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"Tsunami of Aging"

  • In 2019, it was estimated that there were more than 55 million (roughly 16 percent of the US population) over the age of 65. The latest projections from the World Health Organization, says that at the current rate, there will be roughly 2 billion people 60 and older by 2050. This amounts to the proportion of the world's population over 60 years nearly doubling from 12% to 22% from 2015 to 2050. Further, the elderly will exceed the number of children in our near future. This phenomenon has been described as a “Tsunami of Aging”.

  • 1 in 3 Seniors dies with Alzheimer’s or another form of Dementia

  • Only 16% of Seniors receive regular cognitive assessments during routine health check-ups

  • Every 65 seconds someone in the United States develops Alzheimer’s disease

  • Between 2000 and 2017 deaths from heart disease have decreased

Early Detection is key. Screening means preventive care and early treatment. In turn, it facilitates the detection of high-risk candidates for whom we can actively make a different future. Screening helps us remain ahead of the curve. We are simply not screening enough.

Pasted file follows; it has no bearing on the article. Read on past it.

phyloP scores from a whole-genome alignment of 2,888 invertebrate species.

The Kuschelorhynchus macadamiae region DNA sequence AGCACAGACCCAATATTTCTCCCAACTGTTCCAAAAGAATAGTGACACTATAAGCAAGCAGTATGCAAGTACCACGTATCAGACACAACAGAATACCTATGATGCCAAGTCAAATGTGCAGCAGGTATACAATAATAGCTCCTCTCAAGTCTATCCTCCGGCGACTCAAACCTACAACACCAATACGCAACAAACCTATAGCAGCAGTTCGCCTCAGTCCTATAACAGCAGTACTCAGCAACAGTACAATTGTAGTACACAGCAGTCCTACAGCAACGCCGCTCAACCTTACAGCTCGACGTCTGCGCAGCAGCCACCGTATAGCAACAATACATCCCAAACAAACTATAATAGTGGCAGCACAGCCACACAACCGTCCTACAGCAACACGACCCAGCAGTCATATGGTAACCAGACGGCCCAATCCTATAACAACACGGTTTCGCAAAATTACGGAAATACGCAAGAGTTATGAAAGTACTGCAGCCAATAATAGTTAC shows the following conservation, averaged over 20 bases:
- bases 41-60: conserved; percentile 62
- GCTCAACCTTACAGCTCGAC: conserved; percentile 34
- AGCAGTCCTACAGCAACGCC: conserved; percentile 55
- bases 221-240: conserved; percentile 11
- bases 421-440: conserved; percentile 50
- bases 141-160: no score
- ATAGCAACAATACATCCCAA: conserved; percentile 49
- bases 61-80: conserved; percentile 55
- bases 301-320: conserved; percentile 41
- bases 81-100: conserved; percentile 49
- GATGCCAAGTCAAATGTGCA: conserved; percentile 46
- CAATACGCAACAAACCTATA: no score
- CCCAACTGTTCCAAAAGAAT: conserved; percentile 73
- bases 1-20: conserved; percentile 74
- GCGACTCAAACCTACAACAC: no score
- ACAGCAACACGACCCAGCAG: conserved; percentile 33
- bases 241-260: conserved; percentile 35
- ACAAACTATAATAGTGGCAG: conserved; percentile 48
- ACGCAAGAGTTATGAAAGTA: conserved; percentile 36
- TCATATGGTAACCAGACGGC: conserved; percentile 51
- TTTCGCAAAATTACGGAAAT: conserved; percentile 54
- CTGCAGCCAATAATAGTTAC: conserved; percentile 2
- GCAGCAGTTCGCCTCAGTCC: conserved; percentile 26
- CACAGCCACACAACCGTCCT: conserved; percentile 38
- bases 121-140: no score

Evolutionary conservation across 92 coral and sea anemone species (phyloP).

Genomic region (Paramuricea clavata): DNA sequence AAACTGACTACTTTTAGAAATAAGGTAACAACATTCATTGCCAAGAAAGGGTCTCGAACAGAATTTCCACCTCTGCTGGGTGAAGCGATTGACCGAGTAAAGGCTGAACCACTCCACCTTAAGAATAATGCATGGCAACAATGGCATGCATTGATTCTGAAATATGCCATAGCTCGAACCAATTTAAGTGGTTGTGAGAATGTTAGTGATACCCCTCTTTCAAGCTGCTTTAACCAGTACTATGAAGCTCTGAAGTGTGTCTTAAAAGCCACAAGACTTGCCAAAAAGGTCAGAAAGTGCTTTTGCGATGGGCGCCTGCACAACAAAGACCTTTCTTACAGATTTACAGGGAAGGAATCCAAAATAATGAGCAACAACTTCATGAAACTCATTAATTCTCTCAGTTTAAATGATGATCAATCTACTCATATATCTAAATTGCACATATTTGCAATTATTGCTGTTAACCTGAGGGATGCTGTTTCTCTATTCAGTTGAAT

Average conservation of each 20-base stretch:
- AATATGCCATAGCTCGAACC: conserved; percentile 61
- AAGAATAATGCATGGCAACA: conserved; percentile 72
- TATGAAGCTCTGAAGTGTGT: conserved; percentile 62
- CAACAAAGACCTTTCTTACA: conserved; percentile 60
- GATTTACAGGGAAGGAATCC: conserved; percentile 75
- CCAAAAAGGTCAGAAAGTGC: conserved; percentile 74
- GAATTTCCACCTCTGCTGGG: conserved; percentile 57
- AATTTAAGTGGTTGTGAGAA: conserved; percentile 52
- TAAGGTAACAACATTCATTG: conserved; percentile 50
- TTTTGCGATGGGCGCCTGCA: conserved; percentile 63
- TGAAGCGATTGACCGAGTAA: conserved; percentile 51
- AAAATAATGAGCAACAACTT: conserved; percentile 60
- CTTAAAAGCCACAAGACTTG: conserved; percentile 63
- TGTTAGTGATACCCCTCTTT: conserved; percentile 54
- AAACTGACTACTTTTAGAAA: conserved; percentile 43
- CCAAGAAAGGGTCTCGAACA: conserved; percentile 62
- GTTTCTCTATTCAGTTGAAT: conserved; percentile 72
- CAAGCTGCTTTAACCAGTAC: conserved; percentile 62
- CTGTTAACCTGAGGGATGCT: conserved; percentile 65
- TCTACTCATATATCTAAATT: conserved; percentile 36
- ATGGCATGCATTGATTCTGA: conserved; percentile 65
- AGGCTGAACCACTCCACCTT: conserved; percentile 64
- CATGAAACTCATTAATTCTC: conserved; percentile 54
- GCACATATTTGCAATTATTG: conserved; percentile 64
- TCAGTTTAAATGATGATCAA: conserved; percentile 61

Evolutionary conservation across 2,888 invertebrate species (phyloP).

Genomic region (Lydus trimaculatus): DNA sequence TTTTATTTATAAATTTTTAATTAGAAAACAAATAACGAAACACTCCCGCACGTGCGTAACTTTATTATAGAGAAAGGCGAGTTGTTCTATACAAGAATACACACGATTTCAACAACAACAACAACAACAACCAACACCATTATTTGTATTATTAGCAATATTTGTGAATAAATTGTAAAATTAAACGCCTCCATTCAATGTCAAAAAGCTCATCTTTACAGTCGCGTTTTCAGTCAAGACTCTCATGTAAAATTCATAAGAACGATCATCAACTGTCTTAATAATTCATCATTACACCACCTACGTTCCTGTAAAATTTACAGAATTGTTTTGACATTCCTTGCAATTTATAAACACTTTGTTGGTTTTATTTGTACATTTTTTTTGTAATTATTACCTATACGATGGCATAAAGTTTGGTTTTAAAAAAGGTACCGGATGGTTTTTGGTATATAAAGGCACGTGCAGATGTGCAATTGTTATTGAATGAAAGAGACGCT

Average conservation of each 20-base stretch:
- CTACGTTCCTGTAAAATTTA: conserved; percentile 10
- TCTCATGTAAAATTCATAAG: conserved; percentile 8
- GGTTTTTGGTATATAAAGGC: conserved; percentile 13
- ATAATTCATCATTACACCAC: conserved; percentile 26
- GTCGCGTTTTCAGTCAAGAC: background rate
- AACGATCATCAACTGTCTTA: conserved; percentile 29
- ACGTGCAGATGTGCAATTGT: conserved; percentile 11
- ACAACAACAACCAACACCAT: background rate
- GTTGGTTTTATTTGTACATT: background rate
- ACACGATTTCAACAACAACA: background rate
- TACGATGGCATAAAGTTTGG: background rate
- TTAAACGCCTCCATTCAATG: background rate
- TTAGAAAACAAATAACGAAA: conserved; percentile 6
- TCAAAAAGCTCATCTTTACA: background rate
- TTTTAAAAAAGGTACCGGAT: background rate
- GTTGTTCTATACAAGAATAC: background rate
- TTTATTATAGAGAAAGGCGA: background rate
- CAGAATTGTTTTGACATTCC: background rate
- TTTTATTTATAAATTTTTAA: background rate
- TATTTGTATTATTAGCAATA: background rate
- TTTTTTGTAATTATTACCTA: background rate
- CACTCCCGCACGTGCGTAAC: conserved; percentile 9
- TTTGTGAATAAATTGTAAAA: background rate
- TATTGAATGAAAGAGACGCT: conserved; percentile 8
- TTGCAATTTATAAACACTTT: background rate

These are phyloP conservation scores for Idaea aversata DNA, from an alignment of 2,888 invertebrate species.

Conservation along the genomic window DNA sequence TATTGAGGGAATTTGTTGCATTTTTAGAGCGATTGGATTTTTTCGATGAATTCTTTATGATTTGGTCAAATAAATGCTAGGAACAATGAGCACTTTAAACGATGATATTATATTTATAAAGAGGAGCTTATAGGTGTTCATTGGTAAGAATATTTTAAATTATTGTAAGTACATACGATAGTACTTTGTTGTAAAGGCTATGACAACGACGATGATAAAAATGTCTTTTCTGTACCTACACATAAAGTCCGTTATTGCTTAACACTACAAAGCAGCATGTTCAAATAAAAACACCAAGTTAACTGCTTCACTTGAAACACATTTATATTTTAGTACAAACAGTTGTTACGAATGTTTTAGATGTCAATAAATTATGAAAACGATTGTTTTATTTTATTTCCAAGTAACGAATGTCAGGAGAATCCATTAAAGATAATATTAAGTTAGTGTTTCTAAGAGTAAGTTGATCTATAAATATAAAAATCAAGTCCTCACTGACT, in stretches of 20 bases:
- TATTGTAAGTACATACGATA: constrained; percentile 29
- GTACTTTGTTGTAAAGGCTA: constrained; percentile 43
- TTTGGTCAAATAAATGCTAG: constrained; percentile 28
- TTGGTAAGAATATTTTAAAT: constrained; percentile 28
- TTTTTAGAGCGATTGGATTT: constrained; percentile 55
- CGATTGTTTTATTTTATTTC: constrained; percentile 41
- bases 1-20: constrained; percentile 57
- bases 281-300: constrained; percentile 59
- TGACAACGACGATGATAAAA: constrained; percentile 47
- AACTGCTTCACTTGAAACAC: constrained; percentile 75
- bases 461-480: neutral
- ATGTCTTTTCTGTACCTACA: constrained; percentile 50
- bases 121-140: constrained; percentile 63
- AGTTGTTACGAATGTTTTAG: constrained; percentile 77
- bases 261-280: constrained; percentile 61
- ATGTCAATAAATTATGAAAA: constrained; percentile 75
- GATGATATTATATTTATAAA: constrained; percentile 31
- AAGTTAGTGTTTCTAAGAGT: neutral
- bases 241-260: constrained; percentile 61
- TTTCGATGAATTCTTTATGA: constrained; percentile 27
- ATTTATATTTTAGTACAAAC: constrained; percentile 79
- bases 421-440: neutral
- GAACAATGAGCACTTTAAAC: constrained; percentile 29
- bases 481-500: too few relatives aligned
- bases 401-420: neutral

The faster we know, the more we can do. Education, Awareness and Outreach is at the heart of our challenge.

From our economy, and our medical/healthcare systems to the social fabric of our communities everything will be impacted.

Brain Disorders and Diseases

In a not-too-distant future, due to our aging population, and the health challenges we face as a nation; the leading health concerns will be “Brain Diseases”.

 

The World Federation of Neurology, estimates that around 33 percent of people aged 65 years and older suffer from either Alzheimer’s, Dementia, Parkinson’s or Stroke. The risk increases with age.

 

Roughly 25% of people over the age of 65 are dependent and require regular intervention and support in their daily activities. This often

presents a financial burden on the patient, their family, their Health Insurance, as 83% of support comes from unpaid care providers such as family.

 

In 2019, Alzheimer’s and other dementias will cost the nation $290 billion, including $195 billion in Medicare and Medicaid payments. There are costs to the patient and to care givers to be considered as well.

 

Alzheimer’s is projected to cost more than $1.1 trillion by 2050 (in 2019 dollars). This dramatic rise includes more than a four-fold increase both in government spending under Medicare and Medicaid and in out-of-pocket spending.

Early Detection, Screening, Education and Awareness is key in Prevention, and Treatment Plans.

 

It is time for us to be pioneers in creating change

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